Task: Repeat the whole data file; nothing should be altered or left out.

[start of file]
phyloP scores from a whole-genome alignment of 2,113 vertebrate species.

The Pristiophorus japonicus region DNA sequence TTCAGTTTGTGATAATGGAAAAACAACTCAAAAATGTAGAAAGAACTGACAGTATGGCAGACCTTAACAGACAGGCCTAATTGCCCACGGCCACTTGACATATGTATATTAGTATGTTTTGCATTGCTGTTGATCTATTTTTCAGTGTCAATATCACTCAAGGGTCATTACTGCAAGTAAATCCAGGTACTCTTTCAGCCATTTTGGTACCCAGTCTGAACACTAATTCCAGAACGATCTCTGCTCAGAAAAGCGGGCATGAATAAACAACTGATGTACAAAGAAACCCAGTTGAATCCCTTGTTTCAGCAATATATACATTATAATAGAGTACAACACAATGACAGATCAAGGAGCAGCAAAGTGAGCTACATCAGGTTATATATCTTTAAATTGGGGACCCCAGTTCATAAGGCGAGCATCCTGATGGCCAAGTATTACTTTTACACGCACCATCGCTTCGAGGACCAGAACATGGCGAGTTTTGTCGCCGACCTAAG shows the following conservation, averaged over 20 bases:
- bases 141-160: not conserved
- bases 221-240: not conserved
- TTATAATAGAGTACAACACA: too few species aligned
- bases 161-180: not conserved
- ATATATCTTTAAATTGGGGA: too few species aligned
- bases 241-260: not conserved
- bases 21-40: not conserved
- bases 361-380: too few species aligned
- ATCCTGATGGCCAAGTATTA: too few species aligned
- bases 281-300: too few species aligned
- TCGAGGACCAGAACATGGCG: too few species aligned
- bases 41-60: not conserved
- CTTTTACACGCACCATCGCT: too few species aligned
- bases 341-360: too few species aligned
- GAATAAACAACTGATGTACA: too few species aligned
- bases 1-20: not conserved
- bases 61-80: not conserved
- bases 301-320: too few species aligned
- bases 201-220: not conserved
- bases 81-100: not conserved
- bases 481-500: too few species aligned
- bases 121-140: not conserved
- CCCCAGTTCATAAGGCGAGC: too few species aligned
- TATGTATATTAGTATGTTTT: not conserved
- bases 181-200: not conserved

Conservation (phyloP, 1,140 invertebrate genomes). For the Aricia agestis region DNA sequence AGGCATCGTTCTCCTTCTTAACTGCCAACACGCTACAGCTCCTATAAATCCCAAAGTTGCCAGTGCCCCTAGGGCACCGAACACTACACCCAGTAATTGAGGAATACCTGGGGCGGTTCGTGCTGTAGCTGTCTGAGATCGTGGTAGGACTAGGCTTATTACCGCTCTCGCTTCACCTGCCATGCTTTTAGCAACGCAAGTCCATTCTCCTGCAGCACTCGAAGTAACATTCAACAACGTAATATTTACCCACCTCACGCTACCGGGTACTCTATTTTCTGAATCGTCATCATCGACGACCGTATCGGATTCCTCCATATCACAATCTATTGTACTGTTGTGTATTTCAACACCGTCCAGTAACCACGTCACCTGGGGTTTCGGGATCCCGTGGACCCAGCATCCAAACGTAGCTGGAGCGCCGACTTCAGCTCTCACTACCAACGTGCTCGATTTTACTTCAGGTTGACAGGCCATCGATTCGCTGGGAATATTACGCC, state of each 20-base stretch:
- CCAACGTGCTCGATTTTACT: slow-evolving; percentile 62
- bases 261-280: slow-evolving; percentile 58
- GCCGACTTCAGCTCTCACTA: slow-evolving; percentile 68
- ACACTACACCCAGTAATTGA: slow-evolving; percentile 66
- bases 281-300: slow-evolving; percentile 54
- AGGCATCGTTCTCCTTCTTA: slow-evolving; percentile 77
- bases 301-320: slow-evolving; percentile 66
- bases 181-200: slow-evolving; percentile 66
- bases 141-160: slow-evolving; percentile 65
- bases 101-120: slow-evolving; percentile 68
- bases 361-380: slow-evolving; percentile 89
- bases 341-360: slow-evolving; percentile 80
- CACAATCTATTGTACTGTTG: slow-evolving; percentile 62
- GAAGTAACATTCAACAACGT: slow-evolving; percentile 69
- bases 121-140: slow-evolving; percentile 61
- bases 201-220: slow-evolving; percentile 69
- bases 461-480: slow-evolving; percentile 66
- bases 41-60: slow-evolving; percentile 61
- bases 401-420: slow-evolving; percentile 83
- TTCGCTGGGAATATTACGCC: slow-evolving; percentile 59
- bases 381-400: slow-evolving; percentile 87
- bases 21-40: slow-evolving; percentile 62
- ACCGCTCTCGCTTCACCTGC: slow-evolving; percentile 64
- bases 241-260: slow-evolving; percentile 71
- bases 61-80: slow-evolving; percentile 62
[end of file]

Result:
phyloP scores from a whole-genome alignment of 2,113 vertebrate species.

The Pristiophorus japonicus region DNA sequence TTCAGTTTGTGATAATGGAAAAACAACTCAAAAATGTAGAAAGAACTGACAGTATGGCAGACCTTAACAGACAGGCCTAATTGCCCACGGCCACTTGACATATGTATATTAGTATGTTTTGCATTGCTGTTGATCTATTTTTCAGTGTCAATATCACTCAAGGGTCATTACTGCAAGTAAATCCAGGTACTCTTTCAGCCATTTTGGTACCCAGTCTGAACACTAATTCCAGAACGATCTCTGCTCAGAAAAGCGGGCATGAATAAACAACTGATGTACAAAGAAACCCAGTTGAATCCCTTGTTTCAGCAATATATACATTATAATAGAGTACAACACAATGACAGATCAAGGAGCAGCAAAGTGAGCTACATCAGGTTATATATCTTTAAATTGGGGACCCCAGTTCATAAGGCGAGCATCCTGATGGCCAAGTATTACTTTTACACGCACCATCGCTTCGAGGACCAGAACATGGCGAGTTTTGTCGCCGACCTAAG shows the following conservation, averaged over 20 bases:
- bases 141-160: not conserved
- bases 221-240: not conserved
- TTATAATAGAGTACAACACA: too few species aligned
- bases 161-180: not conserved
- ATATATCTTTAAATTGGGGA: too few species aligned
- bases 241-260: not conserved
- bases 21-40: not conserved
- bases 361-380: too few species aligned
- ATCCTGATGGCCAAGTATTA: too few species aligned
- bases 281-300: too few species aligned
- TCGAGGACCAGAACATGGCG: too few species aligned
- bases 41-60: not conserved
- CTTTTACACGCACCATCGCT: too few species aligned
- bases 341-360: too few species aligned
- GAATAAACAACTGATGTACA: too few species aligned
- bases 1-20: not conserved
- bases 61-80: not conserved
- bases 301-320: too few species aligned
- bases 201-220: not conserved
- bases 81-100: not conserved
- bases 481-500: too few species aligned
- bases 121-140: not conserved
- CCCCAGTTCATAAGGCGAGC: too few species aligned
- TATGTATATTAGTATGTTTT: not conserved
- bases 181-200: not conserved

Conservation (phyloP, 1,140 invertebrate genomes). For the Aricia agestis region DNA sequence AGGCATCGTTCTCCTTCTTAACTGCCAACACGCTACAGCTCCTATAAATCCCAAAGTTGCCAGTGCCCCTAGGGCACCGAACACTACACCCAGTAATTGAGGAATACCTGGGGCGGTTCGTGCTGTAGCTGTCTGAGATCGTGGTAGGACTAGGCTTATTACCGCTCTCGCTTCACCTGCCATGCTTTTAGCAACGCAAGTCCATTCTCCTGCAGCACTCGAAGTAACATTCAACAACGTAATATTTACCCACCTCACGCTACCGGGTACTCTATTTTCTGAATCGTCATCATCGACGACCGTATCGGATTCCTCCATATCACAATCTATTGTACTGTTGTGTATTTCAACACCGTCCAGTAACCACGTCACCTGGGGTTTCGGGATCCCGTGGACCCAGCATCCAAACGTAGCTGGAGCGCCGACTTCAGCTCTCACTACCAACGTGCTCGATTTTACTTCAGGTTGACAGGCCATCGATTCGCTGGGAATATTACGCC, state of each 20-base stretch:
- CCAACGTGCTCGATTTTACT: slow-evolving; percentile 62
- bases 261-280: slow-evolving; percentile 58
- GCCGACTTCAGCTCTCACTA: slow-evolving; percentile 68
- ACACTACACCCAGTAATTGA: slow-evolving; percentile 66
- bases 281-300: slow-evolving; percentile 54
- AGGCATCGTTCTCCTTCTTA: slow-evolving; percentile 77
- bases 301-320: slow-evolving; percentile 66
- bases 181-200: slow-evolving; percentile 66
- bases 141-160: slow-evolving; percentile 65
- bases 101-120: slow-evolving; percentile 68
- bases 361-380: slow-evolving; percentile 89
- bases 341-360: slow-evolving; percentile 80
- CACAATCTATTGTACTGTTG: slow-evolving; percentile 62
- GAAGTAACATTCAACAACGT: slow-evolving; percentile 69
- bases 121-140: slow-evolving; percentile 61
- bases 201-220: slow-evolving; percentile 69
- bases 461-480: slow-evolving; percentile 66
- bases 41-60: slow-evolving; percentile 61
- bases 401-420: slow-evolving; percentile 83
- TTCGCTGGGAATATTACGCC: slow-evolving; percentile 59
- bases 381-400: slow-evolving; percentile 87
- bases 21-40: slow-evolving; percentile 62
- ACCGCTCTCGCTTCACCTGC: slow-evolving; percentile 64
- bases 241-260: slow-evolving; percentile 71
- bases 61-80: slow-evolving; percentile 62